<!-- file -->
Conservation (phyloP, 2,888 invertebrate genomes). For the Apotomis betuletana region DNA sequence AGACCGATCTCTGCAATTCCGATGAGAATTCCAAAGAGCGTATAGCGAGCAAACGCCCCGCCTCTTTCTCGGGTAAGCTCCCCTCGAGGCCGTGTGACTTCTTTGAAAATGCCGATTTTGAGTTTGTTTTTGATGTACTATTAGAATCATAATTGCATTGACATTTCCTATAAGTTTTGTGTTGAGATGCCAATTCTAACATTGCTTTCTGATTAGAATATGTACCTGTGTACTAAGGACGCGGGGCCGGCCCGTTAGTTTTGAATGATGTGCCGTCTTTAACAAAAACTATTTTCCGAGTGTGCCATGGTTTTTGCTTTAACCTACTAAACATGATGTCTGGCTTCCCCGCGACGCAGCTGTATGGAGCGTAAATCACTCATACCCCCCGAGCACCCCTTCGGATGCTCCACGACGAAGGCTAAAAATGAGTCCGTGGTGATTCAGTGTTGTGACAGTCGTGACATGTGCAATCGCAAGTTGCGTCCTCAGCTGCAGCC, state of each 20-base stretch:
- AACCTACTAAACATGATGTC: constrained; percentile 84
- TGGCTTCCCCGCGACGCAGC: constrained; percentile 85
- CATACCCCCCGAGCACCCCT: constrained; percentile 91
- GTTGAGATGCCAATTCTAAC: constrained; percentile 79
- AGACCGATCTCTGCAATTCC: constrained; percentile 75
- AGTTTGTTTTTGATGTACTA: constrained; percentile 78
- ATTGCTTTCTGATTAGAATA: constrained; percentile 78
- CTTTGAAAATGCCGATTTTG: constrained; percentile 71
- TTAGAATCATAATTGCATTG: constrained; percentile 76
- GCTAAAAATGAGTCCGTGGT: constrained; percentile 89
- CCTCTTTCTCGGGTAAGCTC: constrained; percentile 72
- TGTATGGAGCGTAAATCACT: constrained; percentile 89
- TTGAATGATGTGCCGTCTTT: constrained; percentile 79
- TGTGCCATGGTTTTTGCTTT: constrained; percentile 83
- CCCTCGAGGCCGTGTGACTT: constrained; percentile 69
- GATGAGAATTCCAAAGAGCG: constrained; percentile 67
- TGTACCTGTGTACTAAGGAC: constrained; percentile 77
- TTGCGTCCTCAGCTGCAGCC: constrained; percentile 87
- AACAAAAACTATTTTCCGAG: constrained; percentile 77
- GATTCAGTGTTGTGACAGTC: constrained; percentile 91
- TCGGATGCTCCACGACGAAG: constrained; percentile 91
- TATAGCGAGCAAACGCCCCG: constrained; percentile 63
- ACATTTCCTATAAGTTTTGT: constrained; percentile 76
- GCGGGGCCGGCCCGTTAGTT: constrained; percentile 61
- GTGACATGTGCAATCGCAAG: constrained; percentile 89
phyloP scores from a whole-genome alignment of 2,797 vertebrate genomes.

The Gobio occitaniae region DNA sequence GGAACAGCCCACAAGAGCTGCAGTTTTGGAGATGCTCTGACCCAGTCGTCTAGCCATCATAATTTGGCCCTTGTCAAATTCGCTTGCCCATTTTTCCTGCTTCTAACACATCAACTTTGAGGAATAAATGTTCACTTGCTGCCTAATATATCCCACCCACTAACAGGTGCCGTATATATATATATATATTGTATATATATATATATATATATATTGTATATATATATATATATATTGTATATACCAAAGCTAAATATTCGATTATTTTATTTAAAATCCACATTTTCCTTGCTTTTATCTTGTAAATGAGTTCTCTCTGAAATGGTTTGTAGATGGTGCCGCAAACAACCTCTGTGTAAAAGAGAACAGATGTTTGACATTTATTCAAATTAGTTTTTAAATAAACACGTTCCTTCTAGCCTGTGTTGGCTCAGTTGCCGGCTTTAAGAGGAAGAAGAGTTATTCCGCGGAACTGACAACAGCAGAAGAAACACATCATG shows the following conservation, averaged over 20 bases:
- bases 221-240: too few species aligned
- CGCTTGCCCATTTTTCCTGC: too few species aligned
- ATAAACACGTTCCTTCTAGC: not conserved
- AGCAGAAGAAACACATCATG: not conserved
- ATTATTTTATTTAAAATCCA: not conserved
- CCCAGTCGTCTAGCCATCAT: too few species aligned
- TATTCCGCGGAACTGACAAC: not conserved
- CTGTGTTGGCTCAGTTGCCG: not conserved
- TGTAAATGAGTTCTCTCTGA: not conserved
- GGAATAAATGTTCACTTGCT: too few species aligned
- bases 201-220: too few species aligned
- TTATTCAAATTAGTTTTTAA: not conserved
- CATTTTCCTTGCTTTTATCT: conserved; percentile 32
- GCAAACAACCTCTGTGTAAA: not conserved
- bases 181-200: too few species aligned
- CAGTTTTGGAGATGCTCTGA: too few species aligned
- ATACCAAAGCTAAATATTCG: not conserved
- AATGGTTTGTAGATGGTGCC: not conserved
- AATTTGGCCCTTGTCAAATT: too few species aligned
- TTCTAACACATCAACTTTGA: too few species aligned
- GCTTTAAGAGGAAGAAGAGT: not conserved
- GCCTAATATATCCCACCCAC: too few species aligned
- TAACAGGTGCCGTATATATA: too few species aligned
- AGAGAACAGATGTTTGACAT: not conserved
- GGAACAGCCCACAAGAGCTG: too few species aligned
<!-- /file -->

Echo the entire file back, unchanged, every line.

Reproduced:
Conservation (phyloP, 2,888 invertebrate genomes). For the Apotomis betuletana region DNA sequence AGACCGATCTCTGCAATTCCGATGAGAATTCCAAAGAGCGTATAGCGAGCAAACGCCCCGCCTCTTTCTCGGGTAAGCTCCCCTCGAGGCCGTGTGACTTCTTTGAAAATGCCGATTTTGAGTTTGTTTTTGATGTACTATTAGAATCATAATTGCATTGACATTTCCTATAAGTTTTGTGTTGAGATGCCAATTCTAACATTGCTTTCTGATTAGAATATGTACCTGTGTACTAAGGACGCGGGGCCGGCCCGTTAGTTTTGAATGATGTGCCGTCTTTAACAAAAACTATTTTCCGAGTGTGCCATGGTTTTTGCTTTAACCTACTAAACATGATGTCTGGCTTCCCCGCGACGCAGCTGTATGGAGCGTAAATCACTCATACCCCCCGAGCACCCCTTCGGATGCTCCACGACGAAGGCTAAAAATGAGTCCGTGGTGATTCAGTGTTGTGACAGTCGTGACATGTGCAATCGCAAGTTGCGTCCTCAGCTGCAGCC, state of each 20-base stretch:
- AACCTACTAAACATGATGTC: constrained; percentile 84
- TGGCTTCCCCGCGACGCAGC: constrained; percentile 85
- CATACCCCCCGAGCACCCCT: constrained; percentile 91
- GTTGAGATGCCAATTCTAAC: constrained; percentile 79
- AGACCGATCTCTGCAATTCC: constrained; percentile 75
- AGTTTGTTTTTGATGTACTA: constrained; percentile 78
- ATTGCTTTCTGATTAGAATA: constrained; percentile 78
- CTTTGAAAATGCCGATTTTG: constrained; percentile 71
- TTAGAATCATAATTGCATTG: constrained; percentile 76
- GCTAAAAATGAGTCCGTGGT: constrained; percentile 89
- CCTCTTTCTCGGGTAAGCTC: constrained; percentile 72
- TGTATGGAGCGTAAATCACT: constrained; percentile 89
- TTGAATGATGTGCCGTCTTT: constrained; percentile 79
- TGTGCCATGGTTTTTGCTTT: constrained; percentile 83
- CCCTCGAGGCCGTGTGACTT: constrained; percentile 69
- GATGAGAATTCCAAAGAGCG: constrained; percentile 67
- TGTACCTGTGTACTAAGGAC: constrained; percentile 77
- TTGCGTCCTCAGCTGCAGCC: constrained; percentile 87
- AACAAAAACTATTTTCCGAG: constrained; percentile 77
- GATTCAGTGTTGTGACAGTC: constrained; percentile 91
- TCGGATGCTCCACGACGAAG: constrained; percentile 91
- TATAGCGAGCAAACGCCCCG: constrained; percentile 63
- ACATTTCCTATAAGTTTTGT: constrained; percentile 76
- GCGGGGCCGGCCCGTTAGTT: constrained; percentile 61
- GTGACATGTGCAATCGCAAG: constrained; percentile 89
phyloP scores from a whole-genome alignment of 2,797 vertebrate genomes.

The Gobio occitaniae region DNA sequence GGAACAGCCCACAAGAGCTGCAGTTTTGGAGATGCTCTGACCCAGTCGTCTAGCCATCATAATTTGGCCCTTGTCAAATTCGCTTGCCCATTTTTCCTGCTTCTAACACATCAACTTTGAGGAATAAATGTTCACTTGCTGCCTAATATATCCCACCCACTAACAGGTGCCGTATATATATATATATATTGTATATATATATATATATATATATTGTATATATATATATATATATTGTATATACCAAAGCTAAATATTCGATTATTTTATTTAAAATCCACATTTTCCTTGCTTTTATCTTGTAAATGAGTTCTCTCTGAAATGGTTTGTAGATGGTGCCGCAAACAACCTCTGTGTAAAAGAGAACAGATGTTTGACATTTATTCAAATTAGTTTTTAAATAAACACGTTCCTTCTAGCCTGTGTTGGCTCAGTTGCCGGCTTTAAGAGGAAGAAGAGTTATTCCGCGGAACTGACAACAGCAGAAGAAACACATCATG shows the following conservation, averaged over 20 bases:
- bases 221-240: too few species aligned
- CGCTTGCCCATTTTTCCTGC: too few species aligned
- ATAAACACGTTCCTTCTAGC: not conserved
- AGCAGAAGAAACACATCATG: not conserved
- ATTATTTTATTTAAAATCCA: not conserved
- CCCAGTCGTCTAGCCATCAT: too few species aligned
- TATTCCGCGGAACTGACAAC: not conserved
- CTGTGTTGGCTCAGTTGCCG: not conserved
- TGTAAATGAGTTCTCTCTGA: not conserved
- GGAATAAATGTTCACTTGCT: too few species aligned
- bases 201-220: too few species aligned
- TTATTCAAATTAGTTTTTAA: not conserved
- CATTTTCCTTGCTTTTATCT: conserved; percentile 32
- GCAAACAACCTCTGTGTAAA: not conserved
- bases 181-200: too few species aligned
- CAGTTTTGGAGATGCTCTGA: too few species aligned
- ATACCAAAGCTAAATATTCG: not conserved
- AATGGTTTGTAGATGGTGCC: not conserved
- AATTTGGCCCTTGTCAAATT: too few species aligned
- TTCTAACACATCAACTTTGA: too few species aligned
- GCTTTAAGAGGAAGAAGAGT: not conserved
- GCCTAATATATCCCACCCAC: too few species aligned
- TAACAGGTGCCGTATATATA: too few species aligned
- AGAGAACAGATGTTTGACAT: not conserved
- GGAACAGCCCACAAGAGCTG: too few species aligned